This paragraph points to a particular blindness which has been part and parcel of the Israeli peace movement for many years. Namely, the tendency towards moral absolutism and the concomitant negation of any contrary views as fundamentally immoral. For instance, whether the anger of the Palestinians is justified or not, one must consider the fact that one of the primary motivations of the Palestinian's desire for self-determination is the desire to determine themselves upon the destruction of Israel; or, at the very least, the dismantling of Israel as a Jewish state. In the same way, to leave Lebanon is one thing, to leave it in a manner which will not weaken Israel and its detterance capacity is quite another. The Israeli peace movement has never seemed able to understand these contradictions. Thus, perhaps, its tendency to take to the streets rather than the Knesset. The street erases distinctions and emphasizes the reptilian mind of the amorphous mass, for which slogans are solutions and righteous anger an acceptable replacement for the truncated possibilities of political reality.
“In 1967 Israel just blew it,” Yehuda said. “Ben Gurion said to get rid of those territories. No good is going to come out of it. People were overwhelmed with the victory. I don’t think Israel had a choice. Then we ended up with the territories. Nobody forced us to hold onto that and to start a settlement movement there.”
Ben-Gurion was ambivalent regarding the territories. He certainly thought that they should be returned, but only in exchange for a viable peace agreement, and he assumed this would be made with Jordan and Egypt, not with a Palestinian nationalist movement predicated on the rejection of Zionism. Moreover, he was totally opposed to the division of Jerusalem, something which I believe most of the Israeli peace movement supports. I also don't think Israel "blew it" in 1967. The issue of the territories, in my view, has to be understood within a shifting historical context. In the 60s and 70s, the territories, in my view, served as something like Jabotinsky's "Iron Wall", a military bulwark against Arab agression. This was, after all, an era in which Israel did not have peace with any Arab countries and was under constant terrorist attack and diplomatically isolated due to the apartheid policies against her in the United Nations. In my opinion, the retention of the terroritories has outlived that role and is now more a threat to Israel's existence as a Jewish state than a safeguarding of it.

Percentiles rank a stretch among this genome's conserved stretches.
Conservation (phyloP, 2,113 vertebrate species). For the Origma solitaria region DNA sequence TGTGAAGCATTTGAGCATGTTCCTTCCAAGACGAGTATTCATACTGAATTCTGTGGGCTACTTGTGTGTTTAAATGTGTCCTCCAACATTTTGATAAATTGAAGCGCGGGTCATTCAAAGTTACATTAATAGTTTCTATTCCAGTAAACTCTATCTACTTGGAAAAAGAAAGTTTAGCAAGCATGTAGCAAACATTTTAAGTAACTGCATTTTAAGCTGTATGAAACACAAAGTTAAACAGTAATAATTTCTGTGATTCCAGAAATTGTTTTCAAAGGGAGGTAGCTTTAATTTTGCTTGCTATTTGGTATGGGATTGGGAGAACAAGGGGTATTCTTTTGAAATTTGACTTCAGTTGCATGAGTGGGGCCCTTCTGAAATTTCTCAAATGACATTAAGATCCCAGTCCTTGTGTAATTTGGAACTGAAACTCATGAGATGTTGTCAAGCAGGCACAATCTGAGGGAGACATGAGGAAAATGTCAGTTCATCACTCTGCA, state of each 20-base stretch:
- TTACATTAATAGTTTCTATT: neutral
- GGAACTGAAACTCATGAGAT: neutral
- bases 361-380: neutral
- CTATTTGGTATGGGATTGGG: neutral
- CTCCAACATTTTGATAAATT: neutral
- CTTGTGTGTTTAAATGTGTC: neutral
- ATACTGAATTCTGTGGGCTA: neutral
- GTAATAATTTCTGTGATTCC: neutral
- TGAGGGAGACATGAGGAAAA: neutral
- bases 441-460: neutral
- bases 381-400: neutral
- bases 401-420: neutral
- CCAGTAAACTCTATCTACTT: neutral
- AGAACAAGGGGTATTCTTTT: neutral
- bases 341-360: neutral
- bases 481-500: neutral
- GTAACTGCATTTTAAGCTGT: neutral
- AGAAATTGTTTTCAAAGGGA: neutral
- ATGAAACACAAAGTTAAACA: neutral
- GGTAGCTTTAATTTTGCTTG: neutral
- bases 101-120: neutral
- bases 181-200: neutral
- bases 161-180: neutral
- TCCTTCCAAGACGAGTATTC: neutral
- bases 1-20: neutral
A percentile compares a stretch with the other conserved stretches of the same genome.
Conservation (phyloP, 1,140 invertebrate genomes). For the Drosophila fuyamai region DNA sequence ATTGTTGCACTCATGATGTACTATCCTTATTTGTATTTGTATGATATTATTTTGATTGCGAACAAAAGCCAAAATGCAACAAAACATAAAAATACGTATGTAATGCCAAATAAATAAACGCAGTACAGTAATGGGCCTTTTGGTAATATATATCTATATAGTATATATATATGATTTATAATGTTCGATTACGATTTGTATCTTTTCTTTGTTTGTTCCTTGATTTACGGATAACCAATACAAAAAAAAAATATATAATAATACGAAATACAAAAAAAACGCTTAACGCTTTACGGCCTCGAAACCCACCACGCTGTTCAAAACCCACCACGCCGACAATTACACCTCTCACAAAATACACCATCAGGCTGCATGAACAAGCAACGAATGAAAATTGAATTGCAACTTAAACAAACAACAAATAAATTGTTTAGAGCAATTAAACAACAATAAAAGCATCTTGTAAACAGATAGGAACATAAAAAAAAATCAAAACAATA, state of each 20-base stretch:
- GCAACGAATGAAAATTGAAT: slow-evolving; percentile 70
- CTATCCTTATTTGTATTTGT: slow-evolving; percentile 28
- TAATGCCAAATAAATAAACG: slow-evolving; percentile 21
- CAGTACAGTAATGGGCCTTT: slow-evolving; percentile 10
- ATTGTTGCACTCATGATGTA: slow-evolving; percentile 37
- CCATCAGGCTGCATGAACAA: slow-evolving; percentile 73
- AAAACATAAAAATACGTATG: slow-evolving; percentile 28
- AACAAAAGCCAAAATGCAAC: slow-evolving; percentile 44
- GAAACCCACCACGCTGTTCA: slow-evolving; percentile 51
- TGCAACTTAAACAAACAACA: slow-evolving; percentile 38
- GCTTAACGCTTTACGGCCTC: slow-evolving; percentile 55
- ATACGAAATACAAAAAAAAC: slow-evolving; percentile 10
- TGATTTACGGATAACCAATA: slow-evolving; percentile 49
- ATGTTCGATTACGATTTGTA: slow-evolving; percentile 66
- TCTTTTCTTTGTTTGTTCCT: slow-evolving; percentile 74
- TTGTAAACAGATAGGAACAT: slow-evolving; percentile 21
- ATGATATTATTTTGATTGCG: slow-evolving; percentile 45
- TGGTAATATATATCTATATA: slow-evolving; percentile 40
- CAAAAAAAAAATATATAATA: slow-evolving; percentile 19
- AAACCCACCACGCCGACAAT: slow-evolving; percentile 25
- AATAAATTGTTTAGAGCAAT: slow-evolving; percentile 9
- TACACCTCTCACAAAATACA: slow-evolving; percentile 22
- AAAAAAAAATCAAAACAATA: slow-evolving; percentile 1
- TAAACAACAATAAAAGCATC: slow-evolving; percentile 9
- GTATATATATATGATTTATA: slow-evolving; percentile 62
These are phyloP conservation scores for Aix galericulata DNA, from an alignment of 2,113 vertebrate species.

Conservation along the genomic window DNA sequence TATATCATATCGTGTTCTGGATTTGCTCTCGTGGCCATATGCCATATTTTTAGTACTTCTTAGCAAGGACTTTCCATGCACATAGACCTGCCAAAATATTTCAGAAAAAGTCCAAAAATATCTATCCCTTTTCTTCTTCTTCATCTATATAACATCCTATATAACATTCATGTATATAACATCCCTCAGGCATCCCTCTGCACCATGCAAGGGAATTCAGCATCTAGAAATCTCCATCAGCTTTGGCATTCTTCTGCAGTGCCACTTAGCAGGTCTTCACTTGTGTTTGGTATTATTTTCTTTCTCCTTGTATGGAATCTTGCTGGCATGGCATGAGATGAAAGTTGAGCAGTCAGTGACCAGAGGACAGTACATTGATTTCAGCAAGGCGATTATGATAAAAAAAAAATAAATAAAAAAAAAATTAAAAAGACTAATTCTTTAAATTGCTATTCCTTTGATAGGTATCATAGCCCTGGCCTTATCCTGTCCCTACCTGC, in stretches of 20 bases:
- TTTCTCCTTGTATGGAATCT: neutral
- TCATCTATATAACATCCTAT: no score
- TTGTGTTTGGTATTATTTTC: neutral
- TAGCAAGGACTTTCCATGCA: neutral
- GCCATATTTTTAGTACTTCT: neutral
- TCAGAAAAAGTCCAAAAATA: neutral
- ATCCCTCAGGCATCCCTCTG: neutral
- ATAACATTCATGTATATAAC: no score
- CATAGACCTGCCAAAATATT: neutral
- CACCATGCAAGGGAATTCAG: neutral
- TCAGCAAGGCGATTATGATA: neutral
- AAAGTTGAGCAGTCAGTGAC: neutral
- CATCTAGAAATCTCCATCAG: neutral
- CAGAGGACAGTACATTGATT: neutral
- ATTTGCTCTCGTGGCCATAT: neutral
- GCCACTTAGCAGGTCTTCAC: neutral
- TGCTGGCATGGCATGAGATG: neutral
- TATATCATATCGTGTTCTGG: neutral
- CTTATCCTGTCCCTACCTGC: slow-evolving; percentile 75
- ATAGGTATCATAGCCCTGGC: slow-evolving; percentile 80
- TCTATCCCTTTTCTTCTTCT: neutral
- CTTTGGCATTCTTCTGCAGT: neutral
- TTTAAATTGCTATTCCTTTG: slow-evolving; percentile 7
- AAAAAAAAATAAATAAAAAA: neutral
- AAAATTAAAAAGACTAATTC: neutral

“You guys,” I said “think the recent invasion of Lebanon was a mistake?”

They both laughed.

“I think that if you ask most Israelis today in retrospect,” Amichai said, “looking at the results after the month, a large majority thinks it was a mistake.”
This isn't entirely true. As far as I can tell from basic observaton, the general feeling here is not that the invasion was a mistake, but rather that it was badly executed and the military-political leadership missed an excellent opportunity to deal Hezbollah a serious military blow. The frustration here is immense, but it is not with the concept of invading Lebanon; rather it is with the Olmert government'a failure of leadership.
“What do you think Israel should have done instead at the beginning?” I said.